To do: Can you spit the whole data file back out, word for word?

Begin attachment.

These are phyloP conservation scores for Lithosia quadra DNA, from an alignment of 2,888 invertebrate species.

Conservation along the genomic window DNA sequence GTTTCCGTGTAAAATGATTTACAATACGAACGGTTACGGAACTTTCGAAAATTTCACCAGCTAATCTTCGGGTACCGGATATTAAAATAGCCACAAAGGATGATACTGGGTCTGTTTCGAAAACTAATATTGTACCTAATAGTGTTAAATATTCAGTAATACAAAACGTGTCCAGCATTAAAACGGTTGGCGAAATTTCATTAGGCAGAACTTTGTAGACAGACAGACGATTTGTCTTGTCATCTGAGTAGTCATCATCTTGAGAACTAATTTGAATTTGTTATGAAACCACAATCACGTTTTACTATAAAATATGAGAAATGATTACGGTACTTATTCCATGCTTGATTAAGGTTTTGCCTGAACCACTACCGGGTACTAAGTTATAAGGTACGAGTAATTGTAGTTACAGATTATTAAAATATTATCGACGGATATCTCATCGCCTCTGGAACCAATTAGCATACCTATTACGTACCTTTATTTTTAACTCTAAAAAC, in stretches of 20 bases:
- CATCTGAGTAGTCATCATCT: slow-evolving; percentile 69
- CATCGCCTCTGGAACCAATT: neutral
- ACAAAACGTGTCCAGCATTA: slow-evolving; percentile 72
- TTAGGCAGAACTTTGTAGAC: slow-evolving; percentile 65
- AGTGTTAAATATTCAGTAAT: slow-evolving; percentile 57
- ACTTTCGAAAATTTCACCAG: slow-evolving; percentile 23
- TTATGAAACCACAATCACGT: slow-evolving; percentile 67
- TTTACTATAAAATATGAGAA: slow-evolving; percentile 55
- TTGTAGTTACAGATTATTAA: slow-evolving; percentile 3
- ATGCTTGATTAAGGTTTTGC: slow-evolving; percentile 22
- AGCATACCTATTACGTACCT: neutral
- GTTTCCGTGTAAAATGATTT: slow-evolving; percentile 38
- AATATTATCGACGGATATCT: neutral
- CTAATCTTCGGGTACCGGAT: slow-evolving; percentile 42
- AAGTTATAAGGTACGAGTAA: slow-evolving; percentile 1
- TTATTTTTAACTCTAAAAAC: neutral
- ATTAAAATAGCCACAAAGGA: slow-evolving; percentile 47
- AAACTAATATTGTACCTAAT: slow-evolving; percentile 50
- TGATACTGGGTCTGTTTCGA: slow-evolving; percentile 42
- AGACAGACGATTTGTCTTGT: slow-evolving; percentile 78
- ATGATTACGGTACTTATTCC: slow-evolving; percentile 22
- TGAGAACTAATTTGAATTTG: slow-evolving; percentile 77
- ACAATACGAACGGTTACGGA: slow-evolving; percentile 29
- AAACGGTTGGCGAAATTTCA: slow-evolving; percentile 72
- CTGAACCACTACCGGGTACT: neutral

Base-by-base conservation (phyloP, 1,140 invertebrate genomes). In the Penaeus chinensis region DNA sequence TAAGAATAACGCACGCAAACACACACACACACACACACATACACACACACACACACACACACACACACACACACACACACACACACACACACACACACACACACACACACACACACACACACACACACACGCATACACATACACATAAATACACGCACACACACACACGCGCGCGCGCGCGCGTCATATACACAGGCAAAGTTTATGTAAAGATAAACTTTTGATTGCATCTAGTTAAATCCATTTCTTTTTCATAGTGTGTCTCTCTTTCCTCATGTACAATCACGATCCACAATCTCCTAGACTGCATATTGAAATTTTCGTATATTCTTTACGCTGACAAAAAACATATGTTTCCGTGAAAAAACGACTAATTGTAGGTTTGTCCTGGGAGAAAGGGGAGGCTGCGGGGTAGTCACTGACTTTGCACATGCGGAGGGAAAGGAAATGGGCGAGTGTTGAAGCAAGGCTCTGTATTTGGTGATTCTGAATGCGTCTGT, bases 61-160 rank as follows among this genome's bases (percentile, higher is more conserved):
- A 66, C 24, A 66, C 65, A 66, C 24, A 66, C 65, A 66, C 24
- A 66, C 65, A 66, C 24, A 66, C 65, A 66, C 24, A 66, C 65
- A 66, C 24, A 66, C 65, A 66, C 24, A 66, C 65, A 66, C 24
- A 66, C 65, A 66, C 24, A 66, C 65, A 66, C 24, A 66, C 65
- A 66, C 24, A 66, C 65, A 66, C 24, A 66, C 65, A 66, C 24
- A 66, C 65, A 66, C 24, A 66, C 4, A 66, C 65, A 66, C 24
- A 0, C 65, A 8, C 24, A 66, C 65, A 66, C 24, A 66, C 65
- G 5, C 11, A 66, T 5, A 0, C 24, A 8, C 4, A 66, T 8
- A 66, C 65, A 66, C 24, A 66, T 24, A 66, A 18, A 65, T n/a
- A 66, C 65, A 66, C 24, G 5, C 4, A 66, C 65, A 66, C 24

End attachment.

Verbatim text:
These are phyloP conservation scores for Lithosia quadra DNA, from an alignment of 2,888 invertebrate species.

Conservation along the genomic window DNA sequence GTTTCCGTGTAAAATGATTTACAATACGAACGGTTACGGAACTTTCGAAAATTTCACCAGCTAATCTTCGGGTACCGGATATTAAAATAGCCACAAAGGATGATACTGGGTCTGTTTCGAAAACTAATATTGTACCTAATAGTGTTAAATATTCAGTAATACAAAACGTGTCCAGCATTAAAACGGTTGGCGAAATTTCATTAGGCAGAACTTTGTAGACAGACAGACGATTTGTCTTGTCATCTGAGTAGTCATCATCTTGAGAACTAATTTGAATTTGTTATGAAACCACAATCACGTTTTACTATAAAATATGAGAAATGATTACGGTACTTATTCCATGCTTGATTAAGGTTTTGCCTGAACCACTACCGGGTACTAAGTTATAAGGTACGAGTAATTGTAGTTACAGATTATTAAAATATTATCGACGGATATCTCATCGCCTCTGGAACCAATTAGCATACCTATTACGTACCTTTATTTTTAACTCTAAAAAC, in stretches of 20 bases:
- CATCTGAGTAGTCATCATCT: slow-evolving; percentile 69
- CATCGCCTCTGGAACCAATT: neutral
- ACAAAACGTGTCCAGCATTA: slow-evolving; percentile 72
- TTAGGCAGAACTTTGTAGAC: slow-evolving; percentile 65
- AGTGTTAAATATTCAGTAAT: slow-evolving; percentile 57
- ACTTTCGAAAATTTCACCAG: slow-evolving; percentile 23
- TTATGAAACCACAATCACGT: slow-evolving; percentile 67
- TTTACTATAAAATATGAGAA: slow-evolving; percentile 55
- TTGTAGTTACAGATTATTAA: slow-evolving; percentile 3
- ATGCTTGATTAAGGTTTTGC: slow-evolving; percentile 22
- AGCATACCTATTACGTACCT: neutral
- GTTTCCGTGTAAAATGATTT: slow-evolving; percentile 38
- AATATTATCGACGGATATCT: neutral
- CTAATCTTCGGGTACCGGAT: slow-evolving; percentile 42
- AAGTTATAAGGTACGAGTAA: slow-evolving; percentile 1
- TTATTTTTAACTCTAAAAAC: neutral
- ATTAAAATAGCCACAAAGGA: slow-evolving; percentile 47
- AAACTAATATTGTACCTAAT: slow-evolving; percentile 50
- TGATACTGGGTCTGTTTCGA: slow-evolving; percentile 42
- AGACAGACGATTTGTCTTGT: slow-evolving; percentile 78
- ATGATTACGGTACTTATTCC: slow-evolving; percentile 22
- TGAGAACTAATTTGAATTTG: slow-evolving; percentile 77
- ACAATACGAACGGTTACGGA: slow-evolving; percentile 29
- AAACGGTTGGCGAAATTTCA: slow-evolving; percentile 72
- CTGAACCACTACCGGGTACT: neutral

Base-by-base conservation (phyloP, 1,140 invertebrate genomes). In the Penaeus chinensis region DNA sequence TAAGAATAACGCACGCAAACACACACACACACACACACATACACACACACACACACACACACACACACACACACACACACACACACACACACACACACACACACACACACACACACACACACACACACACGCATACACATACACATAAATACACGCACACACACACACGCGCGCGCGCGCGCGTCATATACACAGGCAAAGTTTATGTAAAGATAAACTTTTGATTGCATCTAGTTAAATCCATTTCTTTTTCATAGTGTGTCTCTCTTTCCTCATGTACAATCACGATCCACAATCTCCTAGACTGCATATTGAAATTTTCGTATATTCTTTACGCTGACAAAAAACATATGTTTCCGTGAAAAAACGACTAATTGTAGGTTTGTCCTGGGAGAAAGGGGAGGCTGCGGGGTAGTCACTGACTTTGCACATGCGGAGGGAAAGGAAATGGGCGAGTGTTGAAGCAAGGCTCTGTATTTGGTGATTCTGAATGCGTCTGT, bases 61-160 rank as follows among this genome's bases (percentile, higher is more conserved):
- A 66, C 24, A 66, C 65, A 66, C 24, A 66, C 65, A 66, C 24
- A 66, C 65, A 66, C 24, A 66, C 65, A 66, C 24, A 66, C 65
- A 66, C 24, A 66, C 65, A 66, C 24, A 66, C 65, A 66, C 24
- A 66, C 65, A 66, C 24, A 66, C 65, A 66, C 24, A 66, C 65
- A 66, C 24, A 66, C 65, A 66, C 24, A 66, C 65, A 66, C 24
- A 66, C 65, A 66, C 24, A 66, C 4, A 66, C 65, A 66, C 24
- A 0, C 65, A 8, C 24, A 66, C 65, A 66, C 24, A 66, C 65
- G 5, C 11, A 66, T 5, A 0, C 24, A 8, C 4, A 66, T 8
- A 66, C 65, A 66, C 24, A 66, T 24, A 66, A 18, A 65, T n/a
- A 66, C 65, A 66, C 24, G 5, C 4, A 66, C 65, A 66, C 24